When I first learned to swim front crawl (freestyle), my swim instructors all the way to the highest level of swimming badges taught to breathing on one side. I was a one sided breather until I started competitive swimming. My coach was a Physics teacher by day and threatened to kick us off the team if we didn’t breath from both sides, either every third, fifth or seventh stroke. I was furious with this change but scared of being caught not doing otherwise. It took me some time to get used to it but I finally did it so much (having to do much more laps than I had ever done in swimming lessons) it became the way I did front crawl. I continue to swim every third stroke.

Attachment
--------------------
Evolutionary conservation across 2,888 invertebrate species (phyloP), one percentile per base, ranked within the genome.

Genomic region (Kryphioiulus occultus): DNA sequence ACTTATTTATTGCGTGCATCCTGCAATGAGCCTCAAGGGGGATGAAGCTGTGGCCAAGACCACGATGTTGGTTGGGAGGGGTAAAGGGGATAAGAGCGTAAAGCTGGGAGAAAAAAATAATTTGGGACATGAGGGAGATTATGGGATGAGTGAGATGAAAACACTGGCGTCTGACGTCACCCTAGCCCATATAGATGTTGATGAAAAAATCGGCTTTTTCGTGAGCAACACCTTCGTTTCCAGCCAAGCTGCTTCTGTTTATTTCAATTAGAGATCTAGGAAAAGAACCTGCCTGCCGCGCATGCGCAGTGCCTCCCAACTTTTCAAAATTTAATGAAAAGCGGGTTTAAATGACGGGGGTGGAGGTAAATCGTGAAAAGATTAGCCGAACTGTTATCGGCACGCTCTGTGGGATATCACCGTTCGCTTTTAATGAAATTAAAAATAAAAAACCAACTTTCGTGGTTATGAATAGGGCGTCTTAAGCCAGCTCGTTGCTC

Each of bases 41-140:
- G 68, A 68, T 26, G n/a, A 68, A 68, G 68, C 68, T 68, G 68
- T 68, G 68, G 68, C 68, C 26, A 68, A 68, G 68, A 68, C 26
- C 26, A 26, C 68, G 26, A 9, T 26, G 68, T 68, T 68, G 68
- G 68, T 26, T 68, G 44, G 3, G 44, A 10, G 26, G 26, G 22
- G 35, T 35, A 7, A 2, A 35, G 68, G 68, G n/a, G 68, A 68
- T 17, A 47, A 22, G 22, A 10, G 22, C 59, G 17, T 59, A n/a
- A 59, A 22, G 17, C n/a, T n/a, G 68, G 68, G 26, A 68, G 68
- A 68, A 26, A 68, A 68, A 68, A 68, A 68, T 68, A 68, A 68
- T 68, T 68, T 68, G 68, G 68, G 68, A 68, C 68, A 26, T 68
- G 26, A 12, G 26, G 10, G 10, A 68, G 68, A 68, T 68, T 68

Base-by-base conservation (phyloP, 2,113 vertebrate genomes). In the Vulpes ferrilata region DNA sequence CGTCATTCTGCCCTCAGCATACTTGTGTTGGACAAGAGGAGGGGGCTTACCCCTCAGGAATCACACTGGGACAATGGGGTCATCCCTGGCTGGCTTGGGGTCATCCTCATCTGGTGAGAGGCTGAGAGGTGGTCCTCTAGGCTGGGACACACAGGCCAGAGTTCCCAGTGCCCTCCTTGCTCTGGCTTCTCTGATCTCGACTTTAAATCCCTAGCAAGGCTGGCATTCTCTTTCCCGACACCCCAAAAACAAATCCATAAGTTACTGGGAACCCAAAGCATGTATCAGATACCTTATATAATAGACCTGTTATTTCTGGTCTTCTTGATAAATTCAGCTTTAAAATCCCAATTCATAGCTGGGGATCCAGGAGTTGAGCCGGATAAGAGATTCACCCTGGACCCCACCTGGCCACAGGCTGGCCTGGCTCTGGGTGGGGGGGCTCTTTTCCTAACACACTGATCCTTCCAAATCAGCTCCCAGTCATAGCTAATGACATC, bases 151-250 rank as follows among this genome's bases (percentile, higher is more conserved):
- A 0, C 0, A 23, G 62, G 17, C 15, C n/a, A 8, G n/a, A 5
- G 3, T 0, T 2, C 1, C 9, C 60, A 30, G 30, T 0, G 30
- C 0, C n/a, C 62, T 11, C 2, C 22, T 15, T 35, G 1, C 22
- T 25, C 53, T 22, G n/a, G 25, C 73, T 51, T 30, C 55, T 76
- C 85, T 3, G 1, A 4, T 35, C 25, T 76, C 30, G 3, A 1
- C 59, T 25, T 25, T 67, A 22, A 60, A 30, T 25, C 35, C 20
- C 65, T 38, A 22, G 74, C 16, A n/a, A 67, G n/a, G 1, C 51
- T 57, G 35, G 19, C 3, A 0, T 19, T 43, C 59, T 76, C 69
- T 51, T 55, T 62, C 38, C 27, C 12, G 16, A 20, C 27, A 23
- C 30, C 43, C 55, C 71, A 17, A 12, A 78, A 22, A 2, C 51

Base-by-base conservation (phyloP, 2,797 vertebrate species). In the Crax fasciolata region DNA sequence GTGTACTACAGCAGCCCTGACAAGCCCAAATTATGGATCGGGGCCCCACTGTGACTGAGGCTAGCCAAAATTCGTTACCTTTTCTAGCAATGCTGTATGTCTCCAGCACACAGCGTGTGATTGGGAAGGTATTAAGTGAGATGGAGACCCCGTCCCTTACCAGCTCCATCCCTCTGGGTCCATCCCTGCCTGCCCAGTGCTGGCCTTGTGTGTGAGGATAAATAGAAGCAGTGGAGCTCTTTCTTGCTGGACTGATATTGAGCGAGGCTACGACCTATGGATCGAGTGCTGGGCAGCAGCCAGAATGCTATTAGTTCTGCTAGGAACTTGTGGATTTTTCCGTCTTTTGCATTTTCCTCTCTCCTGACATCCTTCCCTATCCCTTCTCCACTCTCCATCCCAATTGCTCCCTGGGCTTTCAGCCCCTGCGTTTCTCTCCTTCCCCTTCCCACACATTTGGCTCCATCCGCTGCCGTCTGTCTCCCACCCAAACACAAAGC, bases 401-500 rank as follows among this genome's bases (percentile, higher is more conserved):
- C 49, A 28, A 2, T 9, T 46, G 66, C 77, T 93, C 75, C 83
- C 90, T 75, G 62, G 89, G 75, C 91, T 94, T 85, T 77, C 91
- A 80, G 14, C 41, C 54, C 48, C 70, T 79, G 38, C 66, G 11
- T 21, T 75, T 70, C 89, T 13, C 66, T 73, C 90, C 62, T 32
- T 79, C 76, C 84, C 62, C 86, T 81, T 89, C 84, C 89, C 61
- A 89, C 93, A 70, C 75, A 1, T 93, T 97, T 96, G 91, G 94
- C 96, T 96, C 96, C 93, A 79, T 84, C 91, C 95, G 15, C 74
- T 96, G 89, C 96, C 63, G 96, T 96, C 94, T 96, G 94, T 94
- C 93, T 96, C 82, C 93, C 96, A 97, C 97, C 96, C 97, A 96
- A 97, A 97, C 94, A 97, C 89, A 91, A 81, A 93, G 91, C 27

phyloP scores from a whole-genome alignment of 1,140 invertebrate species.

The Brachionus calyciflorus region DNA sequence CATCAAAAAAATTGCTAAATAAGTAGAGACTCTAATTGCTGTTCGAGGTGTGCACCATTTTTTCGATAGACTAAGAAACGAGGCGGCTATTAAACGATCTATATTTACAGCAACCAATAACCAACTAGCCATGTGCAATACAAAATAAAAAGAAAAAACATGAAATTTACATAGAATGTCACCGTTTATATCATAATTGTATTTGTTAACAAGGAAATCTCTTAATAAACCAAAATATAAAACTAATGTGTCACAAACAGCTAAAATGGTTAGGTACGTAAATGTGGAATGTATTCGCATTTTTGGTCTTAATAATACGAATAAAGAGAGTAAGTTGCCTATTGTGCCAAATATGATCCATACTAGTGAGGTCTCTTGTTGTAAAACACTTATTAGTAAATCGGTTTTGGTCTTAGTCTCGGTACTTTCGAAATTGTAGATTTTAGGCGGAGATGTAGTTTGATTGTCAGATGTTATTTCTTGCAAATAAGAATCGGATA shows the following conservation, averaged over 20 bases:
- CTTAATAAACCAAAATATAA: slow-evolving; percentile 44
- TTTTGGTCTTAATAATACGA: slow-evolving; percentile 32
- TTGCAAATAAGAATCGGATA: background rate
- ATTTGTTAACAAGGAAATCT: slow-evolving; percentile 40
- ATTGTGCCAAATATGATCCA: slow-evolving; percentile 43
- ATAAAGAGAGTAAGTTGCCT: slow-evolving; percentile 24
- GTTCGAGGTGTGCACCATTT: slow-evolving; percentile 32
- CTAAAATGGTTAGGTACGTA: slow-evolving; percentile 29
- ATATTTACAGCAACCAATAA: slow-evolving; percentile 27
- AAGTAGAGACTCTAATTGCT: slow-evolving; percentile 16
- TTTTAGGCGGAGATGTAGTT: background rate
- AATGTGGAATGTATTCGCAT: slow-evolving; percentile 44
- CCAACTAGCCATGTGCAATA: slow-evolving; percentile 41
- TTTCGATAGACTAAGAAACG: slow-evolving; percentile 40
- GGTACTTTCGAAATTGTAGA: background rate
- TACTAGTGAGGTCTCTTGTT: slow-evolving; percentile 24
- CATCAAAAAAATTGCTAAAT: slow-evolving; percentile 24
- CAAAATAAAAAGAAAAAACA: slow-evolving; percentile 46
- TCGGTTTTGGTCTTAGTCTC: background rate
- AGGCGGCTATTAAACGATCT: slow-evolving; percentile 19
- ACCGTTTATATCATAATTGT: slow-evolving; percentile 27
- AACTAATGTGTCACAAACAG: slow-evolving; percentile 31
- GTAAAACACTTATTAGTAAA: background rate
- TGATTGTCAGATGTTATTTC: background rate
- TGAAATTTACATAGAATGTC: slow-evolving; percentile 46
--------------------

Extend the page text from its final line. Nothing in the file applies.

There are far more benefits to bilateral breathing than one sided. It’s faster, more symmetrical, the shoulder remain balanced.
If you’re swimming as a recreational sport, the benefit of speed won’t matter but the imbalance of shoulder muscles will. Learning bilateral breathing will teach you better controlled breathing. At first it will seem like you’re out of breath, but with practice, the stroke will glide more naturally and so will the breathing.
I’m thankful for that coach who forced me to use bilateral breathing. I think that we should learn this type of breathing from the moment we learn front crawl.